By Atiya Jaffar, Senior Digital Specialist for 350 Canada
It’s been nearly impossible to take our eyes off the horrifying political drama unfurling south of the border. But as captivating as it may be, we can’t lose sight of the shocking climate-related stories making the news as well. We’re just 2 weeks into 2021 and, already, we’re seeing record-breaking warming, climate disasters, and unbelievably out-of-touch decisions by our very own political leaders. Luckily, it’s not all bad news. People-powered movements are pushing back and gearing up for some big fights ahead at the cusp of this new decade.
Yup, while we were all rapt by news south of the border, Trudeau’s Environment Minister Jonathan Wilkinson quietly approved 3 offshore projects off the coast of Newfoundland and Labrador.
Now, in the middle of a climate emergency, BHP Petroleum, Equinor Canada, and Chevron have the green light to endanger delicate marine ecosystems on Canada’s east coast to extract more climate-wrecking fossil fuels.
Early in the new year, some northern communities in Nunavut went from experiencing extreme cold temperatures to a sharp increase by 30 C in the span of 24 hours. This is not normal.
And as our friends at Our Time Yellowknife point out, this CBC article on the extreme temperature swing fails to note that Canada’s north is warming at 3X the global average. This is an alarming pattern which could have dire consequences for those living in the North, and the media is failing to make critical climate connections.
On the first day back at school after COVID restrictions were lifted, children in Kisumu county in Kenya faced an unexpected series of surprises. First, due to an overflowing Lake Victoria, they had to take a boat to school. When they finally arrived, they found their classrooms flooded with no teachers in sight. In the last few years, communities surrounding Lake Victoria have struggled with repeated cycles of flooding and extreme, unpredictable weather systems.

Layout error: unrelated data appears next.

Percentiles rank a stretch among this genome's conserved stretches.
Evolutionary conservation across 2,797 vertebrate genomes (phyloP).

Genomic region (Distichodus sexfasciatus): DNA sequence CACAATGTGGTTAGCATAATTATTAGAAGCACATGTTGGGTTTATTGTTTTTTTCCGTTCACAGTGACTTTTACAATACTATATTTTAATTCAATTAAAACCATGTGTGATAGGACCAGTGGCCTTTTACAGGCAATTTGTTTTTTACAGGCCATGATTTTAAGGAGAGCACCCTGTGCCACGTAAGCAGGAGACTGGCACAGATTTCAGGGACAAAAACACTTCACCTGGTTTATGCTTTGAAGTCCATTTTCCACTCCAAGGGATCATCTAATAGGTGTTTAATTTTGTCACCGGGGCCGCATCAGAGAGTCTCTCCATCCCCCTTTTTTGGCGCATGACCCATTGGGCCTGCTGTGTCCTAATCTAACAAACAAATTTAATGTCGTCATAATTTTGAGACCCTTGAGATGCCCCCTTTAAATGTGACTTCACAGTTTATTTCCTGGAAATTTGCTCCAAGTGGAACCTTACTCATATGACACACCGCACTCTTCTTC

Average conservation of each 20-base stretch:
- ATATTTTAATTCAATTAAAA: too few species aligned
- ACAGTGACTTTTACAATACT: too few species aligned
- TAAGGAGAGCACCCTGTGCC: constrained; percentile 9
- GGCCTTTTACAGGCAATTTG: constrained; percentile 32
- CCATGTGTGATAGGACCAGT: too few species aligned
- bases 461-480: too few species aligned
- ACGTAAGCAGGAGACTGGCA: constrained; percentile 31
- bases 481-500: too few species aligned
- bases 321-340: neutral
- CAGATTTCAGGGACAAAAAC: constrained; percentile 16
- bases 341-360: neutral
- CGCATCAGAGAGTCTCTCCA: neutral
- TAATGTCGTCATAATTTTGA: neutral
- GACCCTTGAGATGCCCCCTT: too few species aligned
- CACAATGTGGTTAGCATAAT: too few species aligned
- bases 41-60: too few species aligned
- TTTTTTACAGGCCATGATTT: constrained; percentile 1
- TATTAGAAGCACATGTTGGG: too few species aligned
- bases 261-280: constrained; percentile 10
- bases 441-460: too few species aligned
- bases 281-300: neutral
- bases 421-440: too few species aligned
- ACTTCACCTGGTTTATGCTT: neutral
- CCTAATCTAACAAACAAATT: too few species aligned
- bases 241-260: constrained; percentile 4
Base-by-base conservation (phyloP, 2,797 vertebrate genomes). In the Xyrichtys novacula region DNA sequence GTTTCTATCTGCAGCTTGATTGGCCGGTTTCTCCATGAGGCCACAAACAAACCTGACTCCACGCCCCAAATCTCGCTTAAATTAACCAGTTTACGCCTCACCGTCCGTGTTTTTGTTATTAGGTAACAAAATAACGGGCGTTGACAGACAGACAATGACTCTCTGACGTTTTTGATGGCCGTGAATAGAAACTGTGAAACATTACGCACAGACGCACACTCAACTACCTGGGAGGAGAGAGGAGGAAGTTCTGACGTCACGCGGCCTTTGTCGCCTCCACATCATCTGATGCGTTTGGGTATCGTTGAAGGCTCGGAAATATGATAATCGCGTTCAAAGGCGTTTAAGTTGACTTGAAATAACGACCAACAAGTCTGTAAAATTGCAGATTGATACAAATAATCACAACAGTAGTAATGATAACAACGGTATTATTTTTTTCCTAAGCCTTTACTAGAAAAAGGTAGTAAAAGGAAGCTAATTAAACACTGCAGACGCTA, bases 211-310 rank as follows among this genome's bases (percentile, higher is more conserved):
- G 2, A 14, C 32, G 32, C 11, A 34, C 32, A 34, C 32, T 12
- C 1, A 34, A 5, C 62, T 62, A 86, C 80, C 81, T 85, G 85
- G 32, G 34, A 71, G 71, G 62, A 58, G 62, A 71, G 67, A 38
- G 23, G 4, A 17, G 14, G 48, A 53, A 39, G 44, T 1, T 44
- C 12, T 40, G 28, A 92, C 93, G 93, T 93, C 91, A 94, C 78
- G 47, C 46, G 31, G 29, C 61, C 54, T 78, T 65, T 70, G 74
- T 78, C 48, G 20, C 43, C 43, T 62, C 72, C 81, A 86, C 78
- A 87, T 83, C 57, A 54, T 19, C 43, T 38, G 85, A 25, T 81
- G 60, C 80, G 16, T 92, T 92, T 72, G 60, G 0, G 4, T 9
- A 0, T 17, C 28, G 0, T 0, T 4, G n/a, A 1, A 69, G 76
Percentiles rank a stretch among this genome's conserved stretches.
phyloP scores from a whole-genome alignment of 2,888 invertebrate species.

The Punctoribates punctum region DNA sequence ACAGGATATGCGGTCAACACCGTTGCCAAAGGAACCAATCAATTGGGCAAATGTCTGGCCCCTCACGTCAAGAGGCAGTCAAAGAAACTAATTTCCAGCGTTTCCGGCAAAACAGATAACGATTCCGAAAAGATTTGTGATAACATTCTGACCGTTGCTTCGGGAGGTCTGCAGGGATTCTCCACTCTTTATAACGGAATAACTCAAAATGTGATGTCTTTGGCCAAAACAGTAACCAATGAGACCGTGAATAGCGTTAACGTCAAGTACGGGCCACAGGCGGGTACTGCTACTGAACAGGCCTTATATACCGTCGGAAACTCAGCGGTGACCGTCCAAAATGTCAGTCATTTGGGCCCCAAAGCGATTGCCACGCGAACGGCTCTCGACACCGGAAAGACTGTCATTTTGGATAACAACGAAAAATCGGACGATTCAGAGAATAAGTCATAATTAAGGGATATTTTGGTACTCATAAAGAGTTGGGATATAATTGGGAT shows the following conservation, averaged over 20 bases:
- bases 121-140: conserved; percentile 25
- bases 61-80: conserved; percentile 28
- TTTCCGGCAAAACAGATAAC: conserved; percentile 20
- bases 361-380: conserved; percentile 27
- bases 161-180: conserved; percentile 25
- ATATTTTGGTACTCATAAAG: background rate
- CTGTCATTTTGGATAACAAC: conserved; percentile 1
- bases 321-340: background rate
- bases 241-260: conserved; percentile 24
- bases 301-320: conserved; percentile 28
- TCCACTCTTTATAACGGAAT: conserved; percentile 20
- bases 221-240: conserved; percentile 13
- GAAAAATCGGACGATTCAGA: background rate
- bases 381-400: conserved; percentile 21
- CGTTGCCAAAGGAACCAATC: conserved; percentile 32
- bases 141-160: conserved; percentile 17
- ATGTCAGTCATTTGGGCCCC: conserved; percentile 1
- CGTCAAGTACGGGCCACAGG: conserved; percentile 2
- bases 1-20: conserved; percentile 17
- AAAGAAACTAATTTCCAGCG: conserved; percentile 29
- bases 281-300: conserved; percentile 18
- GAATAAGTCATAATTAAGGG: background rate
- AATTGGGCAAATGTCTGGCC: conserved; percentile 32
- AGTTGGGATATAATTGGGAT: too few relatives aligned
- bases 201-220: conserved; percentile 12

Some of the oldest, thickest floes in the Arctic Ocean, that would typically form an impenetrable ice wall this time in January, are weakening. They are forming for shorter periods of time, with a growing strait emerging among them. Arctic researchers say this “bodes ill for the long-term retention of all sea-ice in the region.”
From the apocalyptic wildfires in California to a record of 12 tropical storms on the east coast, federal agencies in the United States just took stock of the damage caused by climate-fuelled disaster in 2020, and the results are shocking. Experts say, “hopefully this is the year where we finally see the sort of action, by the US and the rest of the world, that is necessary to prevent things from getting worse.” It’s clear that a change in leadership couldn’t come fast enough.
As if 2020 didn’t already have enough baggage, we’re now learning that it has tied with 2016 for hottest year on record globally. And, on top of that, it closes off the hottest decade globally which was characterized by intensifying climate impacts. Let’s hope that the sobering statistics from this decade act as a catalyst for our political leaders.
At the end of last year, the government of Alberta decided to rescind decades of environmental protections and open up the eastern slopes of the Rocky Mountains to open-pit coal mining. That’s right. In the midst of a climate crisis, Alberta’s giving industry a greenlight to pillage the pristine ecosystems of the Rockies to extract the dirtiest fossil fuel on the planet. Fortunately, this atrocious decision won’t go unchallenged. Several First Nations and Alberta ranchers have launched legal actions to resist these new rules. As they say, “there is no reclaiming an open-pit mine.”
Resistance to climate inaction is building everywhere. And it’s giving us reasons to be hopeful in 2021. Avery Shannon and Naia Lee, climate justice organizers on the west coast, break down how young climate activists successfully campaigned for Vancouver City Council to pass a highly ambitious climate emergency action plan.
This victory demonstrates that building power in our local communities is the antidote we need in the face of a climate emergency. And it also shows that federal, provincial, and territorial governments have a lot to learn from their local counterparts.
It’s true, a potential fascist insurrection in the United States is a frightening possibility. But as we follow that developing story, let’s not lose sight of the equally frightening climate impacts that are unfolding globally and in our very own communities, or the powerful and lasting change we can create when we take action together.
Make sure to share this blog with your friends and family. And if you’re ready to take action in the new year to demand real ambition from our political leaders, click here.